Doklam will alter India-China relationsDoklam will alter India-China relations
July 24, 2017

The tense stand off between India and China; a power play of strategy, sovereignty and territorial interests of two emerging Asian nations has the region in a tight wrap. With spillover effects into our economies and society, a clash between the Asian titians is unlikely, yet it’s going to take more than man and machine for either country to back off first.

With autocratic leaders at their helm, both China and India need to prove to the region and world, that the other is surmountable. As both nations flex their muscles, military analysts expect to see China test India on her vulnerable Eastern border more and India fight back with equal strength and vigour to protect her territory.

 

On the heels of China’s 19th Communist Party’s Congress, where Xi Jinping is expected to be confirmed for a second five-year term as General Secretary; scheduled to be held later this year, it is unlikely that Beijing will retreat. India too, for the first time has been playing hard ball and has used her historical and economic might to encounter China tooth for jowl. In fact, the Prime Minister’s Office has initiated its first ever in-depth assessment of Chinese investments in India’s neighbouring countries to assess China’s influence in the region.

While, people and companies that have invested in both countries remain cautious, the stand off at Dokalam will change India-China relations for years to come. This might just be the turning point where economic and diplomatic boundaries are laid for the next few years; determining where foreign, economic, education and other policies towards each other lie.On the heels of China’s 19th Communist Party’s Congress, where Xi Jinping is expected to be confirmed for a second five-year term as General Secretary; scheduled to be held later this year, it is unlikely that Beijing will retreat. India too, for the first time has been playing hard ball and has used her historical and economic might to encounter China tooth for jowl. In fact, the Prime Minister’s Office has initiated its first ever in-depth assessment of Chinese investments in India’s neighbouring countries to assess China’s influence in the region.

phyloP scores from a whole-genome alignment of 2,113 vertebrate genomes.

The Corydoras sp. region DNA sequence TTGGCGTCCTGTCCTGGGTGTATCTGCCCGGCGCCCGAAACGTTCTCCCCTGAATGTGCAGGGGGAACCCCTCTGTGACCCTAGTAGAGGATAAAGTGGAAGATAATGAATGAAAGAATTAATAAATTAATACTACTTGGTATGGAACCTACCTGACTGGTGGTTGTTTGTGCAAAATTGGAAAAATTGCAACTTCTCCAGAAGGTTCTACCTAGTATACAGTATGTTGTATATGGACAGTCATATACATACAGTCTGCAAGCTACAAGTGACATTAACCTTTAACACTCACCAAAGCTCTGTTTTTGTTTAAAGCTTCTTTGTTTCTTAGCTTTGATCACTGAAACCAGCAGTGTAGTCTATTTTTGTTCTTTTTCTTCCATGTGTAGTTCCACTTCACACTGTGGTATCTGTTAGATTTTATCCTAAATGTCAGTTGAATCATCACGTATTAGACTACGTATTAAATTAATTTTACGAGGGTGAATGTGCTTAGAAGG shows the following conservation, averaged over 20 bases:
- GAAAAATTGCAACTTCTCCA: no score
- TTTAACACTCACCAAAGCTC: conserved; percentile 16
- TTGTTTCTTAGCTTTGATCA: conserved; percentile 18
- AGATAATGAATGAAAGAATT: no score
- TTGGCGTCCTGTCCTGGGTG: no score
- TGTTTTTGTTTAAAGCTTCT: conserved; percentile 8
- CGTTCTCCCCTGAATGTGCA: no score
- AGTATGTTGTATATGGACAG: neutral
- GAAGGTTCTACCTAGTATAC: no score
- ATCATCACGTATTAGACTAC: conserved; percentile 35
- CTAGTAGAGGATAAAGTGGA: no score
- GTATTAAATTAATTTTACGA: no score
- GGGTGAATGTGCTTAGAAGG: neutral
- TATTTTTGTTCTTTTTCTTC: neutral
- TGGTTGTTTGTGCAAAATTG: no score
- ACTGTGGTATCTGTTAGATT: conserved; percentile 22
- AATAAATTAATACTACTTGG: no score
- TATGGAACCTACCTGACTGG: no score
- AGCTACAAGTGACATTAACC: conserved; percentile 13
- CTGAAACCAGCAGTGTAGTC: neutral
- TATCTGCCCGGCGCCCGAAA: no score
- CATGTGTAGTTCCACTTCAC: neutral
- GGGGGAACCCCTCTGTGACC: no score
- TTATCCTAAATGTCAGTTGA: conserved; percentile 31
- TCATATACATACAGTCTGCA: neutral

While, people and companies that have invested in both countries remain cautious, the stand off at Dokalam will change India-China relations for years to come. This might just be the turning point where economic and diplomatic boundaries are laid for the next few years; determining where foreign, economic, education and other policies towards each other lie.

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